Learn it, then forget about it
Ueshiba Sensei’s way of teaching was quite different from the instructional methods used today. In those days, Sensei would first demonstrate the technique we were to practise, simply giving us an idea of the movements. By no means did he ever explain to us how to do something.
By watching Sensei’s example we tried to work the techniques out for ourselves. But to no matter what we did, Sensei would be on the sidelines saying only: “Ah! That’s good! That’s good!” This was extremely frustrating, however, since we had no idea of just what it was that was good! You may think that this was an unkind way of teaching, but Sensei always felt that this is what budo was about.
“Learn it, then forget about it”, was an expression Sensei always used. Let’s take for example using a shiho nage to throw your partner who attacks with a front strike. The first time you try it, it works fine, and so you try to throw him in exactly the same way the second time. However, this time the force and position of his body, as well as the way he uses his power has changed subtly. So, if you try to move just as you did the first time your technique will be ineffective.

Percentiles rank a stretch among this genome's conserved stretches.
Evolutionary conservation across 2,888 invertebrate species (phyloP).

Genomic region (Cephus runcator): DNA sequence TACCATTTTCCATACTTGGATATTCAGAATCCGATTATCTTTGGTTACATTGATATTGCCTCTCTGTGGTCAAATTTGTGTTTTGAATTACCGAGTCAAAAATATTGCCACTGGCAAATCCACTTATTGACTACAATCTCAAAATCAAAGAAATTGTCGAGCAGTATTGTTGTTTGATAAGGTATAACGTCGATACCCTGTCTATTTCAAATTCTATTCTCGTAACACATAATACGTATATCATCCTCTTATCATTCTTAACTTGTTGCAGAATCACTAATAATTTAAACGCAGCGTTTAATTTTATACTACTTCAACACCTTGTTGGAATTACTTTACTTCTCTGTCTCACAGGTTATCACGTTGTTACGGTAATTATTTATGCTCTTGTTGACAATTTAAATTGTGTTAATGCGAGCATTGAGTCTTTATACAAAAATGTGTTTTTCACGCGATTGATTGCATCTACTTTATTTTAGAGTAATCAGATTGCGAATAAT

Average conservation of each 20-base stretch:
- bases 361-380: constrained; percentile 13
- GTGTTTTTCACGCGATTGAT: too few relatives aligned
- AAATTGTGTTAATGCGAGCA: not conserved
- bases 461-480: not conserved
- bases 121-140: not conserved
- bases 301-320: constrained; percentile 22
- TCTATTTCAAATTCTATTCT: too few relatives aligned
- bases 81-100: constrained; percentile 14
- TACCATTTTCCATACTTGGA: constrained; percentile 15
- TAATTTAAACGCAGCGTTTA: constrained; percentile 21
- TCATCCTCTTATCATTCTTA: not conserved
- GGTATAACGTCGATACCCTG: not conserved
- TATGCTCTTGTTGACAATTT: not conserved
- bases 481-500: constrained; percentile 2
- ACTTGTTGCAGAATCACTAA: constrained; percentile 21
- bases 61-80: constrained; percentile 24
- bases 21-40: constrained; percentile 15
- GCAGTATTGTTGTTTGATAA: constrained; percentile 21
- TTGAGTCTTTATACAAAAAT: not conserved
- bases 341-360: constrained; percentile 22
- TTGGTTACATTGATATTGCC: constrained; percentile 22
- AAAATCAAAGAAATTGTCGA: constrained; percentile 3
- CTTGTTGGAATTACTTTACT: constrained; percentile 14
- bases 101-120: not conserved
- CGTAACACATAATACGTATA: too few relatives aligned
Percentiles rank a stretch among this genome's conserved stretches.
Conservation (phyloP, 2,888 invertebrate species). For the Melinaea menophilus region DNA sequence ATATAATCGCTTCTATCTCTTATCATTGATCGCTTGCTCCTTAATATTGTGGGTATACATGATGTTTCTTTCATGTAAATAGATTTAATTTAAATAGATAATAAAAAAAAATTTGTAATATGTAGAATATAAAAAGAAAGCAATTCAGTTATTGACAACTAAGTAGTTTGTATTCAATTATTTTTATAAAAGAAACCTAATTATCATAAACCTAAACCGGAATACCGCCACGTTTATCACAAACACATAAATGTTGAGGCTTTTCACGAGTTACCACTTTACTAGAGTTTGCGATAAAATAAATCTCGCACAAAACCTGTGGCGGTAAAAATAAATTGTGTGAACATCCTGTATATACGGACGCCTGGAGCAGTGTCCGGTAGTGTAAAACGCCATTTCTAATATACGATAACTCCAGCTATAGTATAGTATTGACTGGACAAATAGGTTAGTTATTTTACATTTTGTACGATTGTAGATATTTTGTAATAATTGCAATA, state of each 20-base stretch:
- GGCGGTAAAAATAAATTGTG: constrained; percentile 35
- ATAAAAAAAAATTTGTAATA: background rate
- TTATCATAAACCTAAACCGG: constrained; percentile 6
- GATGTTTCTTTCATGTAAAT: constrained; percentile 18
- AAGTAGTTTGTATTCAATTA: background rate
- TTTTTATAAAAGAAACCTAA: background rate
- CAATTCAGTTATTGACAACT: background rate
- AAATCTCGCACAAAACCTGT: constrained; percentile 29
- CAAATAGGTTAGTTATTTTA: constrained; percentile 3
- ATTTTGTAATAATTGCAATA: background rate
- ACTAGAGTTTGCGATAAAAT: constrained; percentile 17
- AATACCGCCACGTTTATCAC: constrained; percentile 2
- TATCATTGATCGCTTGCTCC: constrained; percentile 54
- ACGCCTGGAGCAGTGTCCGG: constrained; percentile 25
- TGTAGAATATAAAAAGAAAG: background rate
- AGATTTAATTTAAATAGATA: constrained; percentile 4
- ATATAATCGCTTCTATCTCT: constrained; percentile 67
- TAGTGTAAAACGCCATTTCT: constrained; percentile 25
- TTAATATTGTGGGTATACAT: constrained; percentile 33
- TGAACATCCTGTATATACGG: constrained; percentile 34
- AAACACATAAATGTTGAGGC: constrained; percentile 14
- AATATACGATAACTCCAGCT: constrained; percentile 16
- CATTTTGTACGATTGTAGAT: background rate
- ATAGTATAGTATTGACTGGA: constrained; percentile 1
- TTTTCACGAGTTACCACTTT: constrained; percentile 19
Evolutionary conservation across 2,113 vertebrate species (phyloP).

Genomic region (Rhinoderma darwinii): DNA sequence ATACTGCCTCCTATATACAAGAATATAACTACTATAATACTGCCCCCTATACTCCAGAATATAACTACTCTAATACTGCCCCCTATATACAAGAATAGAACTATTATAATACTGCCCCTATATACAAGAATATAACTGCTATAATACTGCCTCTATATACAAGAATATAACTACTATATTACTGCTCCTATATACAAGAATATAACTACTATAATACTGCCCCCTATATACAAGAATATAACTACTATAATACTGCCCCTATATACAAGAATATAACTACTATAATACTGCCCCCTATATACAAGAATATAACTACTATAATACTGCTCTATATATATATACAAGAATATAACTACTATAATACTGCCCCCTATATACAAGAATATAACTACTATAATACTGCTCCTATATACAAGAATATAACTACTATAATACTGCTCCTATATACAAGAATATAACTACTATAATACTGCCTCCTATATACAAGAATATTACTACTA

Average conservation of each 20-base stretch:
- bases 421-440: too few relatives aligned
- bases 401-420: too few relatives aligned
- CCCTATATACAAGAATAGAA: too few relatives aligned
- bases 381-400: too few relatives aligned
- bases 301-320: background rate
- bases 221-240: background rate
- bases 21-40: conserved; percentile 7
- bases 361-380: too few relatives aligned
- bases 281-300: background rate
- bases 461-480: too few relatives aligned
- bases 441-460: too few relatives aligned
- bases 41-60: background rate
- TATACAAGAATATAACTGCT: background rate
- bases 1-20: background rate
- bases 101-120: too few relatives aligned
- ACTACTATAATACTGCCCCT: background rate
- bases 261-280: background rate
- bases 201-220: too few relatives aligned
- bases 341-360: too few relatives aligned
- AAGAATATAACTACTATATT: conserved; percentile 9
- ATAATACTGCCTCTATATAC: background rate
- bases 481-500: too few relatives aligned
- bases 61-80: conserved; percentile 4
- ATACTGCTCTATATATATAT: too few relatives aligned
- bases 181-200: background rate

Ultimately, “learn it, then forget about it”is not about trying to repeat what you have done before. Rather, it has to do with totally putting preconceptions out of your mind and facing each circumstance as a completely new one, and in this way coming to terms with the technique. Then you can develop the feeling of “seizing the moment” without relying on set procedures. Paradoxically, the way we try to do things now, with our detailed way of setting the feet in just this position and the hands in that position, is somewhat removed from the true nature of budo.